Not sure how to set a table? Next time you feel this way, take a few notes from the Parisians. They have a strong sense of tradition, which is why you'll often find even their most casual weekday dinners adorned with fine silverware and candlelight. Even though their tables are always beautifully set, rest assured that their tablescapes are usually also simple to put together.
In their book How to Be Parisian Wherever You Are, authors Anne Berest, Audrey Diwan, Caroline de Maigret, and Sophie Mas demystify some of the most fascinating qualities of the French—not limited to matters of love, style, and etiquette. We are fascinated by everything from the French way to light a room to their technique for styling a mantelpiece, but one of our favorite chapters is the one on setting the table. The French have perfected a table styling manner that looks both chic and effortless—a true feat. We spill their entertaining secrets below.
"To set a table for a dinner party, there's no need to invest in a full set of china," the authors write. "The table should reflect what you have, and not be overly coordinated. Au contraire, the china can be a mottled collection of your finds at flea markets."
In other words, mixing and matching also applies to the art of the table in France.
"Your glasses don't have to match either, but they should be clear (nothing colored) and should all have stems," the authors say.
In fact, when held properly, the stem serves an important purpose: it keeps the wine at the intended serving temperature—and the French are not about to mess with the quality of their wine for a trendy stemless glass.
"For the napkins, it is nice to use old embroidered white ones with a monogram," the authors say. "These cost next to nothing on eBay or can be taken from your grandmother's drawers."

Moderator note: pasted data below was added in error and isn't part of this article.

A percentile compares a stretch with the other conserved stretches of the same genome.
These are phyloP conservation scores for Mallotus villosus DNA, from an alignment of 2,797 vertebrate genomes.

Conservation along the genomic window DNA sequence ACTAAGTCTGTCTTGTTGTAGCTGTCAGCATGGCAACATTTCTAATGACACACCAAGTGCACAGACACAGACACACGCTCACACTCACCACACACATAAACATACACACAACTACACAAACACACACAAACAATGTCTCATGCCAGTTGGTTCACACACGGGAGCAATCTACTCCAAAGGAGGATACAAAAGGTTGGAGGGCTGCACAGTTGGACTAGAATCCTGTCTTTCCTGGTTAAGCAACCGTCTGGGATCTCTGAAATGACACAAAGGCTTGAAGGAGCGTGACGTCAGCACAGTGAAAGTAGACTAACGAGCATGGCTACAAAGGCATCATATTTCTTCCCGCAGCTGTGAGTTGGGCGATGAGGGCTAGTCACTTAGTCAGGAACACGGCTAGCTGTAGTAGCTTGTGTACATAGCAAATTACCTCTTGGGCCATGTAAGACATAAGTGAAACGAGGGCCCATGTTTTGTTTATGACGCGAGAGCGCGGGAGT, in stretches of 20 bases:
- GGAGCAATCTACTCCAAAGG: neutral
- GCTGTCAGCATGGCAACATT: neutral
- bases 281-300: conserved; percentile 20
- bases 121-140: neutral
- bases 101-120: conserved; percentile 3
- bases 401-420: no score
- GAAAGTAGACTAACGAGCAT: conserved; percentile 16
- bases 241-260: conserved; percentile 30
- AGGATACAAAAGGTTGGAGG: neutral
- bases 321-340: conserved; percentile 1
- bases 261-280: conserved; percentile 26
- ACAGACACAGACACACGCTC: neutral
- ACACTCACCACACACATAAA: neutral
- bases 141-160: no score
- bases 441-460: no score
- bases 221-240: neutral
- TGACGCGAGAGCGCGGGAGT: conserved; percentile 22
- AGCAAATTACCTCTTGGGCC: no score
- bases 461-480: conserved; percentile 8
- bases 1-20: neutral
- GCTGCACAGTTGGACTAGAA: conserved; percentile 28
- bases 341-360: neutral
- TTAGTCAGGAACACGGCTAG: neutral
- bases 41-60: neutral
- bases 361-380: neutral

The French pass china, flatware, and even linens down through generations, so don't be afraid to buy vintage.
"There's no need to fold the napkins into complicated origami either; simply place them on or alongside the plates," the authors say.
"At a Parisienne's table you will often find Laguiole folding knives, named after the French village where they are made," the authors say. "You can recognize them by the insect engraved on the handle."
If you are looking to invest in quality steak knives, Laguiole is a solid option for any Francophile.
"It's probably better to cover your table unless it's a truly beautiful one," they say. "Old linen sheets make excellent tablecloths. They can be white or dyed."
But don't spend precious minutes ironing your tablecloth. Do as the French do, and keep it effortless—linen is made to look wrinkled anyway.
"On every table there is an open bottle of wine and a carafe of water (not a plastic bottle)," the authors say.
In fact, no drink or condiment bottle is acceptable on the table, save for a bottle of wine, and maybe a jar of Maille's traditional Dijon mustard.
"If you don't have a salt shaker, put salt in two small dishes on either end of the table," suggest the authors.
One note: The French prefer fleur de sel de Camargue over regular table salt.